Growth chamber studies were conducted to determine if inverse day/night temperature could control canopy height of sweetpotato without adversely affecting storage root yield. Four 15-cm-long vine cuttings of TU-82-155 sweetpotato were grown in rectangular nutrient film technique hydroponic troughs for 120 days. Two troughs were placed into each of six reach-in growth chambers and subjected to 24/18, 26/20, 28/22, 18/24, 20/26, and 22/28 °C, respectively. Growth chamber conditions included a 12/12-h photoperiod, 70% RH, and photosynthetic photon flux of 1000 μmol·m-2·s-1 at canopy level. Total and edible storage root yields were reduced by 50% among plants grown under cool days/warm nights regimes. Harvest index was similar among treatments except for the low value obtained at 22/28 °C. Canopy height was positively correlated with the change in temperature, and for every 2 °C decrease there was a 3.1 centimeter decrease in canopy height. Inverse day/night temperature effectively controlled canopy height but at the expense of storage root production.
D.G. Mortley, J.H. Hill, C.K. Bonsi, W.A. Hill and C.E. Morris
W.J. Hill, J.R. Heckman, B.B. Clarke and J.A. Murphy
Take-all patch, caused by Gaeumannomyces graminis (Sacc.) Arx. & D. Olivier var. avenae (E.M. Turner) Dennis (Gga), is a disease of creeping bentgrass (Agrostis stolonifera Huds.), which most often is associated with golf courses. Synthesis of ligneous and phenolic compounds by plants requires adequate Mn+2 and Cu+2 nutrition and may be a factor in disease resistance. An experiment was conducted on a creeping bentgrass fairway naturally infested with Gga to determine if foliar applications of Mn+2 (1.02 and 2.04 kg·ha–1 per application) and Cu+2 (0.68 kg·ha–1 per application) would reduce take-all severity. Prior to initiating treatments, soil pH was 6.4 and Mehlich-3 extractable Mn+2 and Cu+2 were 5 mg·kg–1 and 1.7 mg·kg–1, respectively. Manganese and copper sulfate treatments were initiated in July 1995 and foliarly applied every 4 weeks through 1997 with the exception of December, January, and February. Disease incidence was decreased from 20% on untreated turf to 5% with the high rate of MnSO4. For both years, turf treated with the high rate of Mn+2 had less disease than turf receiving the low rate of Mn+2. The application of CuSO4, however, did not influence disease development.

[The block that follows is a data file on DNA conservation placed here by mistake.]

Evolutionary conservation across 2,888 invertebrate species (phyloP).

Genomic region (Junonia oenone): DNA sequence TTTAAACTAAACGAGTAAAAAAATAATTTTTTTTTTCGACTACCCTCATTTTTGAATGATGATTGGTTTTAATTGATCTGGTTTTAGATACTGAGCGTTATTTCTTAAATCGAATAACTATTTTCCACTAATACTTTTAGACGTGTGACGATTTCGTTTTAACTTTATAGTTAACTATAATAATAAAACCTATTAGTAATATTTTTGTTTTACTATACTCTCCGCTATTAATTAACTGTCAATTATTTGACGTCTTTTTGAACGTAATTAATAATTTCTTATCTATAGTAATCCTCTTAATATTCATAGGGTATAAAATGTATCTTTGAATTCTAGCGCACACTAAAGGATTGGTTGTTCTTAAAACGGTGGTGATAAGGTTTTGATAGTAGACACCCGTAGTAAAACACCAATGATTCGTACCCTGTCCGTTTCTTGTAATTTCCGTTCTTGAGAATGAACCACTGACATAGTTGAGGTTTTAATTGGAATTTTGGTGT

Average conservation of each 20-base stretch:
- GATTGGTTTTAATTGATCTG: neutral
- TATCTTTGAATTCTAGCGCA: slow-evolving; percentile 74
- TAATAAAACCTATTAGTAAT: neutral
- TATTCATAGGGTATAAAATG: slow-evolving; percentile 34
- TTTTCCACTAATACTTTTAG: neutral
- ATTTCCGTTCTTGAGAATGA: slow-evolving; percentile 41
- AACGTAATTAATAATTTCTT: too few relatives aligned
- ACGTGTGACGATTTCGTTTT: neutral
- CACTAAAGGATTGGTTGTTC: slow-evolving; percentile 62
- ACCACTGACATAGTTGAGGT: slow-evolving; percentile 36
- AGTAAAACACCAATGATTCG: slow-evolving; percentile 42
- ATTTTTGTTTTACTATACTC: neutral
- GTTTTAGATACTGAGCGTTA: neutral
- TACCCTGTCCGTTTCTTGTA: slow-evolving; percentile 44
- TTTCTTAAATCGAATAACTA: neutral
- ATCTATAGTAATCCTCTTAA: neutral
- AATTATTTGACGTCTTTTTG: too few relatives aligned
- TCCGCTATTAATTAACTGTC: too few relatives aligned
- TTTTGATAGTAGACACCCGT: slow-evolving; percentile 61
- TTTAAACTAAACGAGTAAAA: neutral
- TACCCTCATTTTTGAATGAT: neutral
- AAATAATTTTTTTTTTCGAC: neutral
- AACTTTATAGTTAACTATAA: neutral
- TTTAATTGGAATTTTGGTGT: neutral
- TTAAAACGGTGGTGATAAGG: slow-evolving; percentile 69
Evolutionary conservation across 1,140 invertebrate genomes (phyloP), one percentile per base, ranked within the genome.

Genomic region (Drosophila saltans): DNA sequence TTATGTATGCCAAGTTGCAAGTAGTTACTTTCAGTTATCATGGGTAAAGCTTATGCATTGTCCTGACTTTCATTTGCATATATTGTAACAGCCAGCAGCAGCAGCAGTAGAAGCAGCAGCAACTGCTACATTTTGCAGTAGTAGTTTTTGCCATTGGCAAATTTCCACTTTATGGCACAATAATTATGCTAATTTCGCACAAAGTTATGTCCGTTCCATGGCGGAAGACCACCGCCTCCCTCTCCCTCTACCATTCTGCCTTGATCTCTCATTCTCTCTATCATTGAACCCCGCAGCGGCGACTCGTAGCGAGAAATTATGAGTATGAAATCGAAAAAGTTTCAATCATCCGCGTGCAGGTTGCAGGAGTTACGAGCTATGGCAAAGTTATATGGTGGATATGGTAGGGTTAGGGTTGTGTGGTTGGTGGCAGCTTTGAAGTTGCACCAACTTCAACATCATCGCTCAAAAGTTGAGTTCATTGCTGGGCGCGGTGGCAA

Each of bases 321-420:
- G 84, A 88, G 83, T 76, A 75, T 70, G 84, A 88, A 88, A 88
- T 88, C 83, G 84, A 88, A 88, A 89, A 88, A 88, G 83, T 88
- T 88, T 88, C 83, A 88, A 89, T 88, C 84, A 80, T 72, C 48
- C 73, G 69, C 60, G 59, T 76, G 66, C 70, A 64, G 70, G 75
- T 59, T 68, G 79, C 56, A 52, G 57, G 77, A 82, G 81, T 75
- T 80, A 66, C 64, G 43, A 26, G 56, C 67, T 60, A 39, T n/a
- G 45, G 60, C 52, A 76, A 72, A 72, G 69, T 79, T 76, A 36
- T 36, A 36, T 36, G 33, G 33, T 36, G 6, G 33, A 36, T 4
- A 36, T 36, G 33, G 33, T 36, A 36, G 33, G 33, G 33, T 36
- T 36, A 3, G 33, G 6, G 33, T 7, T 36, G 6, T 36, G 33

James Hill Craddock, R.J. Sauve, S.E. Schlarbaum, J. Skinner, R.N. Trigiano, M.T. Windham and W.T. Witte
Hand pollinations and honey bees were used to cross Cornus florida cultivars in a series of experiments investigating dogwood pollination biology from a breeding viewpoint and testing the use of insects (domestic honey bees and ladybug beetles as pollinators in dogwood breeding. Experiments were conducted to study possible incompatibility between dogwood cultivars and to determine if self-compatibility and self-fertility occur in Cornus florida. Since 1993, ≈200 seedlings have been produced by hand and insect-mediated pollinations. Honey bees can be used in dogwood breeding. Trees cross pollinated by ladybeetles had lower fruit set than trees cross pollinated by honey bees. Greenhouse forcing to accelerate anthesis and cold storage to delay the onset of bloom of container-grown trees can extend the dogwood breeding season effectively.
P.J. Grant, J.Y. Lu, D.G. Mortley, P.A. Loretan, C.K. Bonsi and W.A. Hill
The sweetpotato [Ipomoea batatas (L.) Lam] breeding clone TU-82-155 was grown during Spring 1990 and Summer 1991 in standard Tuskegee Univ. (Alabama) growth channels (0.15 × 0.15 × 1.2 m) for 120 days in a greenhouse using a hydroponic (nutrient film) system with a modified half-strength Hoagland nutrient solution. The nutrient solution was changed every 2, 14, or 28 days. Total N, oil, ash, amino acid, vitamin, and mineral concentrations in storage roots generally were higher and dry weight and starch concentration were lower with 2-day solution changes than with those less frequent.